Energy professionals want a predictable policy environment with “no surprises” from government.
The latest annual survey dubbed ‘Energy Barometer’ from the Energy Institute found its members are most concerned about access to skills and the UK’s relationship with the EU Single Market following Brexit.
A majority of them (66%) believe the engineering sector will need the most additional support to ensure sufficient supply of labour and 38% say apprentices and training are the most effective form of co-operation between industry and academia to address the skills shortage.
The EI supports more than 23,000 individuals working in or studying energy and 250 companies worldwide.
Louise Kingham, Chief Executive of the Energy Institute said on a wider scale, they are concerned about policy decisions they feel have been “slightly held up with various different bits of upheaval” in the last 12 months.
She added: “So bringing forward the Green Growth Plan, having a response on Industrial Strategy as it was mentioned in the Queen’s Speech, making some subset decisions around key energy policy measures as a result of those things is important to keep the energy business moving here in the UK.”
According to the EI members, the six biggest challenges for the industry in 2017 are energy policy, low carbon energy, security of supply, investment and cost, Brexit and grid and infrastructure.
They also believe the UK’s ambitious target of cutting carbon emissions by more than half by 2030 is at risk.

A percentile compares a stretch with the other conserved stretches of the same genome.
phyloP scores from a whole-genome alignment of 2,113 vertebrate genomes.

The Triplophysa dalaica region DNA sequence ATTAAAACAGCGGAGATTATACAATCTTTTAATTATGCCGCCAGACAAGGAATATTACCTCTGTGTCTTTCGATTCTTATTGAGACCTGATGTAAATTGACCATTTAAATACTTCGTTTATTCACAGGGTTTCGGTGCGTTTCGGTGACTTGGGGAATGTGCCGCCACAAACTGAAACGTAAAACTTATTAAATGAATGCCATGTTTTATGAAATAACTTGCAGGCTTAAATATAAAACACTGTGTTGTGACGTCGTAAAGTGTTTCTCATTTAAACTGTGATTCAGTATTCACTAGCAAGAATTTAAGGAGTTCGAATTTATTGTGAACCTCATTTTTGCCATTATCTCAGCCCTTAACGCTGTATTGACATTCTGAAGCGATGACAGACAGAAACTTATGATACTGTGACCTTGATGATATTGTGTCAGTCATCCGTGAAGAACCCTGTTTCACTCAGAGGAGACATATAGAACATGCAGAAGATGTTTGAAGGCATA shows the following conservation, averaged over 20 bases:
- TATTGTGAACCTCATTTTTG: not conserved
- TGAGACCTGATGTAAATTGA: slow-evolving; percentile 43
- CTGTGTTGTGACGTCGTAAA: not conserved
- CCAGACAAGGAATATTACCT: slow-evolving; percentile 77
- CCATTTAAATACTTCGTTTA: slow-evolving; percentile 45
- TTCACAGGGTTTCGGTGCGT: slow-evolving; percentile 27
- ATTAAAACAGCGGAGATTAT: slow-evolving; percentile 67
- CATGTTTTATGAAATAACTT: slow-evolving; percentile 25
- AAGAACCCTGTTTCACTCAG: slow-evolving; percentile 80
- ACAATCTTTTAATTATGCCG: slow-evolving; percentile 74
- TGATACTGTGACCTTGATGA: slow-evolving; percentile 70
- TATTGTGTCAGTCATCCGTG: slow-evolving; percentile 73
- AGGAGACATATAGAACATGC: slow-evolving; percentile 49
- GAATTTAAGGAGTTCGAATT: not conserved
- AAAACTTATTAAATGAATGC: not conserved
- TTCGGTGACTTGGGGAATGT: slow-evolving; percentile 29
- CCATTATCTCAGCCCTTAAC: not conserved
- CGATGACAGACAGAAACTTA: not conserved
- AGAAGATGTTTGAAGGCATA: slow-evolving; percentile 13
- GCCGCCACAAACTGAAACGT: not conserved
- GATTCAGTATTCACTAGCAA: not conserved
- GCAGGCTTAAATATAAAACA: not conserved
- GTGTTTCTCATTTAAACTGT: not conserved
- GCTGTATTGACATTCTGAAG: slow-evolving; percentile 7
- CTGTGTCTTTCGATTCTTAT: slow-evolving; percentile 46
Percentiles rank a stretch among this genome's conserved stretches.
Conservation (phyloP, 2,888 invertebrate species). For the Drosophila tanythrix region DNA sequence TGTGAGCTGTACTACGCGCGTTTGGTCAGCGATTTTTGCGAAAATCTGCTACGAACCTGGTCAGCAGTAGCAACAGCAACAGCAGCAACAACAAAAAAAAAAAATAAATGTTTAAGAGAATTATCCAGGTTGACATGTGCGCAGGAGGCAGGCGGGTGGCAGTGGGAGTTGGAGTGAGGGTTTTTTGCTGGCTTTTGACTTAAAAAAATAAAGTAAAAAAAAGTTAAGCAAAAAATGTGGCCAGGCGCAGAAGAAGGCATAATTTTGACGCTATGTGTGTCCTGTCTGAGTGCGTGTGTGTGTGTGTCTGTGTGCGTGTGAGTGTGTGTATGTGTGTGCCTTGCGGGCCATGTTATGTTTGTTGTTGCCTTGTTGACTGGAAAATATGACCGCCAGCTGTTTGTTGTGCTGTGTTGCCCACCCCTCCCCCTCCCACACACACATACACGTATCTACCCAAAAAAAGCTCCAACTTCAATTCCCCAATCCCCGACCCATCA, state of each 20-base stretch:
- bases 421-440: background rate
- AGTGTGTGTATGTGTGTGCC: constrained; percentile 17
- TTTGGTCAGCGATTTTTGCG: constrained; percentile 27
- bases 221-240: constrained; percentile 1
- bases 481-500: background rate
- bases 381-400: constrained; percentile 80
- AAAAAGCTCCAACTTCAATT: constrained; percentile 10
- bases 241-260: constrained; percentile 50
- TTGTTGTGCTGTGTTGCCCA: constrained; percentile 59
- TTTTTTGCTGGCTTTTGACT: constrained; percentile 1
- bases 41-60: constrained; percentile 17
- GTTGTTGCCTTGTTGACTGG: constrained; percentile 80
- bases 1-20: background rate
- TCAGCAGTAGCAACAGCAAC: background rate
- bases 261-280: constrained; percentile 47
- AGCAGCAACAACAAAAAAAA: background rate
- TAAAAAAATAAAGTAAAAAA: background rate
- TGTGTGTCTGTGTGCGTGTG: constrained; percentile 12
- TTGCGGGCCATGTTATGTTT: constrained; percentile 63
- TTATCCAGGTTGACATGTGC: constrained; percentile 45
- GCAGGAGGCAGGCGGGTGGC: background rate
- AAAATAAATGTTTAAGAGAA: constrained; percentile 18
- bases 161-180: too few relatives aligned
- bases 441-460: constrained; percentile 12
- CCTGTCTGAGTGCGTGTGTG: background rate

Ms Kingham said the Tories’ energy price cap pledge which wasn’t mentioned in the Queen’s Speech “creates an opportunity for businesses to be proactive in coming up with innovative ways to tackle the challenge”.
Steve Holliday, Vice President of the Energy Institute and former CEO of National Grid told ELN energy professionals are also worried about investment post-Brexit.
He said: “They’re worried about uncertainty delaying investment. What was interesting actually was people came through and said we’d actually quite like to lift and shift almost all of the regulations associated with climate change and energy in Europe – so the Great Repeal Bill should take everything.”
UK energy at a European level
Mr Holliday added energy professionals want energy to be dealt with at a European level: “We should continue, whatever the outcome of Brexit is, that we’re very tied into the way that Europe thinks about energy policy and I think that hints out really the need to make sure the energy flows around Europe are still very free and easy in the future which will keep our prices down in the UK.”
They believe energy efficiency, renewables and nuclear are the best measures to reach the nation’s emissions targets.
They are urging the government to make energy efficiency the number one priority for action as it is seen as having the “lowest investment risk”.
The professionals expect a “moderate” transformation of the UK’s heat mix through to 2030. They “strongly agree” proven technologies – particularly those related to efficiency – should be prioritised.
Financial incentives, like tax credits or grant schemes, mandatory standards for buildings and engaging with communities via new ownership models are seen as the most effective policy measures to decarbonise heat through to 2030.